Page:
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Scholarly communication in the age of Google: Exploring academics’ use patterns of e-journals at the University of the Punjab

Alia Arshad (Department of Information Management, University of the Punjab, Lahore, Pakistan)
Kanwal Ameen (Department of Information Management, University of the Punjab, Lahore, Pakistan)

The Electronic Library

ISSN: 0264-0473

Article publication date: 6 February 2017

1503

Abstract

Purpose

The purpose of this study is to investigate the use patterns of scholarly e-journals by academics for teaching, research and keeping themselves up-to-date. The study also looks at differences in the use patterns across 12 disciplines.

Design/methodology/approach

A survey was conducted to explore academics’ use patterns of scholarly e-journals in 12 disciplines. The University of the Punjab was used for the sample population. Self-administered questionnaires were distributed to all regular and contractual academics of Lahore campuses of the University. After follow up, 457 questionnaires were received with a response rate of 54 per cent. Descriptive statistics and non-parametric statistics were used to analyse data.

Findings

The results showed that the academics made more frequent use of e-journals, online reference sources and discussion with colleagues for scholarly activities. E-journals were used predominantly for research-related activities rather than for teaching and instruction. Academics obtained e-journal articles primarily from open access sources, i.e. general search engines and Google Scholar as compared to subscribed and other sources of e-journal articles. Disciplinary differences were also found in academics’ use patterns of e-journals. However, academics showed just satisfactory skills regarding use of advanced searching techniques and evaluation of the quality of e-journals.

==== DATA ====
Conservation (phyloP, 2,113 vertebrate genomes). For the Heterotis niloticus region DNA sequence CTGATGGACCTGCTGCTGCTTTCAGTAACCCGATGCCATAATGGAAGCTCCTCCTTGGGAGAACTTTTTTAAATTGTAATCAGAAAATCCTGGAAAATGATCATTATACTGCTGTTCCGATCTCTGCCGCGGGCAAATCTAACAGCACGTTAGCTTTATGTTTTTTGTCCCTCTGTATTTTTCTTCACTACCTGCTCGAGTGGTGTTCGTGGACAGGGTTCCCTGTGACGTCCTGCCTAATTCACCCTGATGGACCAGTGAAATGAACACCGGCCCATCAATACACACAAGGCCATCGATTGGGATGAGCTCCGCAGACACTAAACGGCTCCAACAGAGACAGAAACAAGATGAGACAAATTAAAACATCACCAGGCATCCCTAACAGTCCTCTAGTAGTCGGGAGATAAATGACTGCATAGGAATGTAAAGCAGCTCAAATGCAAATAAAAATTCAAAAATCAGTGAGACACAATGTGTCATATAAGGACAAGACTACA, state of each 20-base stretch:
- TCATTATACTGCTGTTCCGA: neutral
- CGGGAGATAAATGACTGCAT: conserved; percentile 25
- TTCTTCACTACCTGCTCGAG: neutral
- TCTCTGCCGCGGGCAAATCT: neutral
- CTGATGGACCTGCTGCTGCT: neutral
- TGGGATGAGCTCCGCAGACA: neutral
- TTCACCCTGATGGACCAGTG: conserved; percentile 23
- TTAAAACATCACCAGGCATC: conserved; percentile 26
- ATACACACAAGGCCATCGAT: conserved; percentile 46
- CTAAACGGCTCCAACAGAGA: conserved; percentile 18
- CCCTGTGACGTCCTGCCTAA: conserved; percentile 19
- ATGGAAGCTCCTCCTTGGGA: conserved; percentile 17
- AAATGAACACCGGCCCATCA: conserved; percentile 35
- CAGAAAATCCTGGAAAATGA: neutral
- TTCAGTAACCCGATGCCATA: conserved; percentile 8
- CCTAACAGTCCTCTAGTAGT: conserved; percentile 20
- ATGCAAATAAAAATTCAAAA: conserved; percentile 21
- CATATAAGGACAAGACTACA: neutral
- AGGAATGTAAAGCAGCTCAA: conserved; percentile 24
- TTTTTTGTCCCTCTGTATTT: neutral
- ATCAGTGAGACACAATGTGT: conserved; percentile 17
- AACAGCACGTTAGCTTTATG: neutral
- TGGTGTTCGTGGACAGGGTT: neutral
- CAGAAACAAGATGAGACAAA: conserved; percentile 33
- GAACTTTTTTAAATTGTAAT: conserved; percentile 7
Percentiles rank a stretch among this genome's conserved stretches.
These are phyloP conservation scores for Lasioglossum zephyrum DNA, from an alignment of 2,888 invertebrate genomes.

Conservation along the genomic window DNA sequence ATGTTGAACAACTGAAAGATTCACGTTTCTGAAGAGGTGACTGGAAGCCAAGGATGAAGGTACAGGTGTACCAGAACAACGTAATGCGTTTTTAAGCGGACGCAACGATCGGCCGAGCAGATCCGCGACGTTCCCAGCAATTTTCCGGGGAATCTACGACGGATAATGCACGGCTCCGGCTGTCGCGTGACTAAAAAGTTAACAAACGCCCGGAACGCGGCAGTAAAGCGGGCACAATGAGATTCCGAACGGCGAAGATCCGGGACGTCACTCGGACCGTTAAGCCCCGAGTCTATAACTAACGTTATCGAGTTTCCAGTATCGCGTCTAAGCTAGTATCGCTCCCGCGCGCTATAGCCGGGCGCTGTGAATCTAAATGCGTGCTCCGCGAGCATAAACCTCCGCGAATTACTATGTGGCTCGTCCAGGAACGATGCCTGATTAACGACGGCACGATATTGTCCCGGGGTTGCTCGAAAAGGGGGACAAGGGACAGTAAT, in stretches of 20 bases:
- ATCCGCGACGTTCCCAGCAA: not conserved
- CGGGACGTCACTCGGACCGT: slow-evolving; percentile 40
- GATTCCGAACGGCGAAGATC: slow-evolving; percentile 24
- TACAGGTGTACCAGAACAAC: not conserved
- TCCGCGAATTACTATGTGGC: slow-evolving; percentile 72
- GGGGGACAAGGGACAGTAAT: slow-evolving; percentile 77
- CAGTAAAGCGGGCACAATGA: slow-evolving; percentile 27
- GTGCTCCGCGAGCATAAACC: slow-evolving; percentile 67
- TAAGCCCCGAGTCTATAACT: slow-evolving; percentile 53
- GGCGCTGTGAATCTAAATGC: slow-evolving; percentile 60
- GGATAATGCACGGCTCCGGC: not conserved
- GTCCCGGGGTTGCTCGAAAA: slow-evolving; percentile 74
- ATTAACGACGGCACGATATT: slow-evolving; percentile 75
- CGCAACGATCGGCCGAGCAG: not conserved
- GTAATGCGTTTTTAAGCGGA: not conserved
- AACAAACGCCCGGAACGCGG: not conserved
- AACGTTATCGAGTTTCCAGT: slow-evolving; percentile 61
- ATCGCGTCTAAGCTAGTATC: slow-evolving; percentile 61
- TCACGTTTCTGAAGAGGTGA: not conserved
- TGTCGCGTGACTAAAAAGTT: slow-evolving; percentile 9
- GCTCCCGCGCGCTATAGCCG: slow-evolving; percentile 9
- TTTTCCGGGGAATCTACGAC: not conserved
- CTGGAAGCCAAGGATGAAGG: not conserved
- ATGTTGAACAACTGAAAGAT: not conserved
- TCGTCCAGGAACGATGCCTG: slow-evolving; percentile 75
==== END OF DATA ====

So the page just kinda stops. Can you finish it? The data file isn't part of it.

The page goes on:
Practical implications

Findings will be helpful for information professionals to review their policies and practices in relation to e-journal services for academic community. The needs for e-literacy skills to use e-journals will also be identified and findings will be significant for information professionals in arranging information literacy instruction programmes for targeted disciplines.

Originality/value

Most of e-journals use studies focused on specific disciplines – Sciences, Life Sciences, Engineering and Technology and Social Sciences. This research study is valuable that investigated use patterns of e-journals across 12 different disciplines at the University of the Punjab.

Keywords

Citation

Arshad, A. and Ameen, K. (2017), "Scholarly communication in the age of Google: Exploring academics’ use patterns of e-journals at the University of the Punjab", The Electronic Library, Vol. 35 No. 1, pp. 167-184. https://doi.org/10.1108/EL-09-2015-0171

Publisher

:

Emerald Publishing Limited

Copyright © 2017, Emerald Publishing Limited

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